The House of the Bicentenary was discovered in 1938, but was closed to the public in 1983 after falling into disrepair. Photograph: Ciro de Luca/Reuters
There is still a significant portion of Herculaneum, which attracts 500,000 visitors a year compared with Pompeii’s 4 million, that needs to be excavated.
Both sites continue to fascinate archaeologists and the general public. A well-preserved fresco depicting fighting gladiators was unearthed at Pompeii in early October. The discovery was found as archaeologists wrapped up excavations in Regio V, a 21.8-hectare (54 acres) site to the north of the archaeological park that is yet to open to the public. The fresco was found on a wall beneath the stairwell of what was probably a tavern frequented by gladiators and which provided accommodation on a higher floor for them to sleep with sex workers.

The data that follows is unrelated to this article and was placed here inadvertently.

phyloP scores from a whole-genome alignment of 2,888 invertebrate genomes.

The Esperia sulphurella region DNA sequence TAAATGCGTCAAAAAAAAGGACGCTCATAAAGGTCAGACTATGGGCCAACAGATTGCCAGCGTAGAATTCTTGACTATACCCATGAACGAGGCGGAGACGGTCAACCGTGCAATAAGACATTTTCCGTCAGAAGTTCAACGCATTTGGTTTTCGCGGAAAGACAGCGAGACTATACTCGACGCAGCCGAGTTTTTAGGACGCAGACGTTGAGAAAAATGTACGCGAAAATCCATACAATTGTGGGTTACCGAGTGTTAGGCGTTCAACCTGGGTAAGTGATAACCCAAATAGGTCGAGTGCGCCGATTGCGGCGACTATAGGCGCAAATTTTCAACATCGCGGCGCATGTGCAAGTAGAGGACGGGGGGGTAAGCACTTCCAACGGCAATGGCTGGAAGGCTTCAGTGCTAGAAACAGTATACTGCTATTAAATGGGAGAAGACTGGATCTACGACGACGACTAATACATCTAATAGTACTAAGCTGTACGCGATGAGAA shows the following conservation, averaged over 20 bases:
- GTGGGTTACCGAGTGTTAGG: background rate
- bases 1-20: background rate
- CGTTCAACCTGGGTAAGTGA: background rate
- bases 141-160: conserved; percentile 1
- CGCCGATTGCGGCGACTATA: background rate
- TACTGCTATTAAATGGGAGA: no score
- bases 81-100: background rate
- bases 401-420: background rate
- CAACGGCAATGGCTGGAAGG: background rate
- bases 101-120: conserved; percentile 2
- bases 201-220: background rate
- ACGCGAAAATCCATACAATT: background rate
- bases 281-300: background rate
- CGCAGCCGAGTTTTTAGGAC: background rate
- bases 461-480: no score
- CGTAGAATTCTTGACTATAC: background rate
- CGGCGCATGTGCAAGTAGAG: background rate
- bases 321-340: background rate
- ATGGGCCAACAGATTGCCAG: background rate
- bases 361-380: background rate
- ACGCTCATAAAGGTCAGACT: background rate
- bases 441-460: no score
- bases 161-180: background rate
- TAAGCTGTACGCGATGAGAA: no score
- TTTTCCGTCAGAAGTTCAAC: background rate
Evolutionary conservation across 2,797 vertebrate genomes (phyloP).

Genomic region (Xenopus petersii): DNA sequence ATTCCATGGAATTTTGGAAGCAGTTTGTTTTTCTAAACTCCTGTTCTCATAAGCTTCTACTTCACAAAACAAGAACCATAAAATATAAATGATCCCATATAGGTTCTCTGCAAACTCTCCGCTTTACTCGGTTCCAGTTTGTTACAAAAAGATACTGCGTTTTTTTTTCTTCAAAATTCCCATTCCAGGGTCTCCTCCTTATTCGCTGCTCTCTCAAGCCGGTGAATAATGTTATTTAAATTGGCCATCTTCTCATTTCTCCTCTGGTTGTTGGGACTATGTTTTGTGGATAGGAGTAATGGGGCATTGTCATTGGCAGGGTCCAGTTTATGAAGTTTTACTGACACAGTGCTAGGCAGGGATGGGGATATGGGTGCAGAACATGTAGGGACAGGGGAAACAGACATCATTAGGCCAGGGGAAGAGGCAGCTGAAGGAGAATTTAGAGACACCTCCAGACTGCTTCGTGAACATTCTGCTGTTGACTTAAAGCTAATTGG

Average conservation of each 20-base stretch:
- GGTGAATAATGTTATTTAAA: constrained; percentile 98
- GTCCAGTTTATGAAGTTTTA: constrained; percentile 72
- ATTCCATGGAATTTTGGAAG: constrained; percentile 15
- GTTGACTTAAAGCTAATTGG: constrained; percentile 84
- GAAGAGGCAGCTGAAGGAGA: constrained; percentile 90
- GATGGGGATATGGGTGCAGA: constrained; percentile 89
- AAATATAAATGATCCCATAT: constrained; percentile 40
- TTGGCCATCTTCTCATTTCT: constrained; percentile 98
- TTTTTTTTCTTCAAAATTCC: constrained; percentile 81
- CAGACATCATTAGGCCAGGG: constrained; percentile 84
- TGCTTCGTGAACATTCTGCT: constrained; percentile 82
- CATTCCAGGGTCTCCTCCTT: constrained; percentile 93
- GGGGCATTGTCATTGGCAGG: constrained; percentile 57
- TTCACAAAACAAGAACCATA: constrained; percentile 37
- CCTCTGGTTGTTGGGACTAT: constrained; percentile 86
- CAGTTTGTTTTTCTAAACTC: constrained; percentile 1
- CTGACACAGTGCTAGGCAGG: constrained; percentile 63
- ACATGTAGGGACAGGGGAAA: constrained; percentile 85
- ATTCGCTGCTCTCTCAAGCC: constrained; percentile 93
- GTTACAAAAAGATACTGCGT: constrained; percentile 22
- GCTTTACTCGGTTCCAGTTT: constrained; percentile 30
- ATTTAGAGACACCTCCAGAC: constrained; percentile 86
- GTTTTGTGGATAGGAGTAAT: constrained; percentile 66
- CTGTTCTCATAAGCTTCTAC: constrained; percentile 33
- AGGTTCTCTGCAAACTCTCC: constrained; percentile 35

Excavations have yielded dozens of other discoveries since work began at Regio V last year as part of the EU-funded Great Pompeii Project. A frescoed “fast food” counter, or thermopolium, was found in March and another depicting the mythological hunter Narcissus enraptured by his own reflection in a pool of water was discovered in February. Human remains have also been found, including the skeletons of two women and three children huddled together in a villa, as well as the remains of a harnessed horse and saddle.
Franceschini said money would continue to be invested in both Herculaneum and Pompeii.
“Research is being done at Herculaneum, services have improved and it is a wonderfully attractive place,” he added. “What has been happening at the brightest spot, Pompeii, in recent years has also happened at Herculaneum and we will continue to invest.”